on the line has done to him. His turn has come to fight back.
He has an idea.

If the sniper is focused on Kelly, he can't be watching Stu.

Turning his back to the police, Stu slowly sinks to his knees.

STU
I'm on my knees begging you.

VOICE
Stand up, Stu. You're embarrassing
yourself.

TIGHT ANGLE --

Stu now down on his knees in the booth. He's curled up almost
into a fetal position.

By doing so, he hopes to hide the fact that he's reaching
into his pants pocket and pulling out his cellular phone.

He half expects to hear a shot ring out either from the sniper
or the cops. But nothing happens.

VOICE
Stu -- I want you back on your feet
facing me. So you can see what I'm
going to do to her.

Stu ignores the command. He's quickly dialing.

He's calling police emergency.

SNIPER'S POV

Stu seen through the cross hairs of the sniperscope, crouched,
doubled up at the foot of the booth. But the cell phone is
hidden in front of him.

VOICE
Be a man, Stuart. Don't let them see
you like this. You're an embarrassment
to me.

WIDER SHOT - THE BOOTH

with Stu still kneeling.

RACK FOCUS

to police across the street as their voices become clear --

SERGEANT
(listening to
transmission)
Officer on east side of the street
reports subject removed a dark
metallic object from his pocket. We
better move.

RAMEY
Hold all fire until you actually
identify a weapon. We're doing this
on fucking TV!

RACK FOCUS BACK TO -- STU IN THE BOOTH

crouched forward. The pay phone receiver dangles just above
his head. The cellular remains cupped in his hand.

Stu never lifts the cell phone. He keeps the palm of his
hand over the speaker of the phone to muffle any sound from
the other end.

It rings and finally someone answers.

EMERGENCY OPERATOR
(faint)
Police. Is this an emergency? Hello?
Is someone on the line?

But Stu addresses himself loudly to the pay phone which he
now grips in his other hand. Hoping that his words will be
picked up by the emergency operator listening via the
cellular. To help in this regard, he reaches back and slides
the door to the booth tightly closed.

He pretends to be talking to the sniper but his words are
meant for the 911 operator to hear.

STU
(loud)
You've made your point. Who's going
to believe I've got a sniper with a
telescopic sight holding me in a
fucking phone booth at 45th and 8th?

VOICE
It took you a while to believe it
yourself.

STU
If you'd put a bullet in that Captain
Ramey, it would've been a different
story -- but you were too wise to do
that.

VOICE
Why don't you do it for me? Wave the
old captain back over and get him
nice and close and then use the
handgun on him.

STU
(talking loud)
Why me? You could pick off any of
those cops from your window up there.
Like you did that pimp. And that
tourist last week. But this time you
want me to do your killing for you.

VOICE
And you will! To save Kelly.

EXTREME TIGHT SHOT - CELL PHONE

cupped in Stu's hand and held low. Can they hear him on the
other end?

EMERGENCY OPERATOR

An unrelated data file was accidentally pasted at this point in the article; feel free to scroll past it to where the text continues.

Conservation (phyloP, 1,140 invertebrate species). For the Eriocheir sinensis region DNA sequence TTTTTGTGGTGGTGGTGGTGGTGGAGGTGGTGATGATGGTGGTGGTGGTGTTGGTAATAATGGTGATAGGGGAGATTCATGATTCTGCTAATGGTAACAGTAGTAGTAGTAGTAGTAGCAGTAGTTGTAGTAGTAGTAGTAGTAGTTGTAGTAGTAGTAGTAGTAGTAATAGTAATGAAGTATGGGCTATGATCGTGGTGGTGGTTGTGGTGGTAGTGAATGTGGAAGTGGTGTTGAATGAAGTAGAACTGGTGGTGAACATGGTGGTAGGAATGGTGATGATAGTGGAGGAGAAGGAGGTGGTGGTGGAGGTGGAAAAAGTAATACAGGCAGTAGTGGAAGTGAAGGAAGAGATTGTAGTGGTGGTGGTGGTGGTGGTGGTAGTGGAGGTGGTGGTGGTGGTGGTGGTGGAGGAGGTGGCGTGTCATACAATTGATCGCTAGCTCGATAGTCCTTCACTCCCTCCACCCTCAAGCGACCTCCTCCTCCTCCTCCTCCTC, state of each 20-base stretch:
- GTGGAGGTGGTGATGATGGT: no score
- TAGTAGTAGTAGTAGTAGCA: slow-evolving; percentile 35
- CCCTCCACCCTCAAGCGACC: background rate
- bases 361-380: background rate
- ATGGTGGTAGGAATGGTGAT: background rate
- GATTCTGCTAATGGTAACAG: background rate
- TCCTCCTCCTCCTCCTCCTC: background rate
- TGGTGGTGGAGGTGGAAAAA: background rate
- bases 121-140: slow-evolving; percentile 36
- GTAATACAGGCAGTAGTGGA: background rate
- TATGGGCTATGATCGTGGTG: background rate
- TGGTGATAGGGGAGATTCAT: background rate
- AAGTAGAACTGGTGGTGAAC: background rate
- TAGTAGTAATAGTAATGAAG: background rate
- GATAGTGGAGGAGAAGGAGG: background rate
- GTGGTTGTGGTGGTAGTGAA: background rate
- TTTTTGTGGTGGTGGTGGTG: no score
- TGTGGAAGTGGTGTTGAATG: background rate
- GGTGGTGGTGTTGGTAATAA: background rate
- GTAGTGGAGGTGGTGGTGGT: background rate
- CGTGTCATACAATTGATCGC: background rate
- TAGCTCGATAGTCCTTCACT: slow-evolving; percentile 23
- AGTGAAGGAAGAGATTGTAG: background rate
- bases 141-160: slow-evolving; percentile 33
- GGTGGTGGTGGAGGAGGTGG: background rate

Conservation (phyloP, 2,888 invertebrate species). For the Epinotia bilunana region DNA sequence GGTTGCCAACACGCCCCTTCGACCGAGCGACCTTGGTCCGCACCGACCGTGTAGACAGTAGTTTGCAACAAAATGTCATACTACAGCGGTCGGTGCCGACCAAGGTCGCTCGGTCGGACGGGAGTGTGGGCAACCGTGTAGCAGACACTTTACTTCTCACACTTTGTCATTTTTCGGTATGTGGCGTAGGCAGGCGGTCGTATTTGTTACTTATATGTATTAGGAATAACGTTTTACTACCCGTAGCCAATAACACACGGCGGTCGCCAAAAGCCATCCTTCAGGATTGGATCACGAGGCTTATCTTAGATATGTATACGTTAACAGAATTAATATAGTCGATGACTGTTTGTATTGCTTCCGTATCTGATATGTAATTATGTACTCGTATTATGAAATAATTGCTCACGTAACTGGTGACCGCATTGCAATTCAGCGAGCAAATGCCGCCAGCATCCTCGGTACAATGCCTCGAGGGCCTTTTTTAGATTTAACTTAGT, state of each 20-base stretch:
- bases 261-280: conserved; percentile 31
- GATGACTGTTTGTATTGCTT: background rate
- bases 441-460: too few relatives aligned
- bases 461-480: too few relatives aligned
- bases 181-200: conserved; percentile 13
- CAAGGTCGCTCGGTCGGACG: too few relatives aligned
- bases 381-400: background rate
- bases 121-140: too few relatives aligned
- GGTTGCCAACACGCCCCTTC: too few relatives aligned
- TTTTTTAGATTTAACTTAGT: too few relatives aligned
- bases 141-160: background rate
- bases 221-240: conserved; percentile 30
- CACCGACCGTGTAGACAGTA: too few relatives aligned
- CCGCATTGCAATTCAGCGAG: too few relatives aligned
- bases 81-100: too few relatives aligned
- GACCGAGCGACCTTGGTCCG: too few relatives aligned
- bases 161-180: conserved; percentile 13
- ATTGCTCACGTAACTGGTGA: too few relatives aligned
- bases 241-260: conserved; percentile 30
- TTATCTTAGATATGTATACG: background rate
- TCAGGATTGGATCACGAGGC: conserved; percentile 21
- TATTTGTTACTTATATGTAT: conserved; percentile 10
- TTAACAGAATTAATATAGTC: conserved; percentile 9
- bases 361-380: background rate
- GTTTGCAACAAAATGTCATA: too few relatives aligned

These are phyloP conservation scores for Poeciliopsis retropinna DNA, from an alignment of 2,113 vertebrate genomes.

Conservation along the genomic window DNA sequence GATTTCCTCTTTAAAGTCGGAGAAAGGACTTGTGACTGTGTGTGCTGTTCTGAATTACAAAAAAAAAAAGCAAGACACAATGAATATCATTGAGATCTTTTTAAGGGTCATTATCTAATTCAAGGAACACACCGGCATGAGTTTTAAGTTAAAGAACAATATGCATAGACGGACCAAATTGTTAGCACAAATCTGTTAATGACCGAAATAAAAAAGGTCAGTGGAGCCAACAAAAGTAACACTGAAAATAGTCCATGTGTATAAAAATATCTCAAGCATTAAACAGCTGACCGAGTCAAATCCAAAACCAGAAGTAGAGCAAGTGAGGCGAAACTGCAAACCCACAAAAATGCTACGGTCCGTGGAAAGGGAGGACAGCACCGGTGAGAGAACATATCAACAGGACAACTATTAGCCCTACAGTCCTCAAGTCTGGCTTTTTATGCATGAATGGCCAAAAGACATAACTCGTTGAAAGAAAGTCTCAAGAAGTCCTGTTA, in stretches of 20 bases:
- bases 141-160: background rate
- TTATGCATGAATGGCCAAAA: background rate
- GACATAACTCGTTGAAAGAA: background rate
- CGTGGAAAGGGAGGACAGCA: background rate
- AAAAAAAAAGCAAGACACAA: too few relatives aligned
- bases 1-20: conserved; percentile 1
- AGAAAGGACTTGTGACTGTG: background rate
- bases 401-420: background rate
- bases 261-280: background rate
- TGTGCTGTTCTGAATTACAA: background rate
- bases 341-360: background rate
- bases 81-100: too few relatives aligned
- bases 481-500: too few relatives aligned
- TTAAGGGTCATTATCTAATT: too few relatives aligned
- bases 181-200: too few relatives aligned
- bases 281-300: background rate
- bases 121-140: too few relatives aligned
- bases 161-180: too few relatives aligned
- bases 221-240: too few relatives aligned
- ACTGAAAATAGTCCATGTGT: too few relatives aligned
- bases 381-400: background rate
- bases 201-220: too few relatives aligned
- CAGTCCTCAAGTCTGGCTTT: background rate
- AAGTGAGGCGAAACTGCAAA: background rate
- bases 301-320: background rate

(muffled, almost
inaudible)
Can you speak up, sir? What is your
name?

Stu is concerned that the sniper might hear the voice of the
emergency operator. He sets the cell phone down flat on the
floor of the booth facing upward. He puts his foot over the
receiving end to muffle the incoming voice. Then he stands
up.

VOICE
That's better, Stu. Now turn around
so I can see you.

Stu talks close into the pay phone receiver now. But keeps
his voice raised.

STU
This booth. It's my whole world --
shrunk down to four feet by three
feet. Not much bigger than the size
of a coffin.

VOICE
They can put handles on the booth
and bury you in it.

STU
(loudly into pay phone)
When I saw you put that bullet into
that black dude, I knew you'd never
let me out of this phone booth alive.

VOICE
You're wasting my time. Reach up and
take the gun.

STU
(peering upward,
squinting)
Let me see you first. What harm can
that do you? You're in one of those
windows. I've got to know which one.

VOICE
No need for that.

STU
Being so far, I could never identify
you. I don't even want to.

VOICE
What is it then?

STU
Don't worry that I'd try to point
you out. You'd shut me up with one
of your .30 calibre hollow points
before I could even raise a finger.

VOICE
Why does it matter so much?

STU
I want to see that you exist. Like
God exists. It's not enough to
believe. You want to see him -- just
once -- even at a distance.

VOICE
And then you'd take the gun down.
And use it. We have a deal on that?

STU
Show yourself to me and I'll take
the gun down. I swear.

There's a pause as the sniper mulls it over.

VOICE
I don't have to make deals. And you're
irritating me by trying to negotiate.
God doesn't have to prove anything.
He just strikes you down when he
gets in the mood.

STU
Stop! I won't ask to see you anymore.

VOICE
I'm glad that's settled. But look
who else has showed up?

STU
Who?

VOICE
I guess she saw the coverage on TV
and just couldn't keep away.

STU
What are you talking about?

VOICE
The 'hotel' just arrived. And a very
beautiful little hotel she is.
Actually, I'd classify her as more
of a motel.

STU
Mavis? I don't see her.

VOICE
She's too far back behind the police
line. But I've got a fine shot at
her from up here.

STU
You don't even know what she looks
like.

VOICE
You're in an enviable position now,
Stu. You get to choose between them.
Tell me which one.

STU
I can't.

VOICE
Which will it be? Kelly or Mavis?
Or should I simply select one?

INSERT SHOT - THE CELL PHONE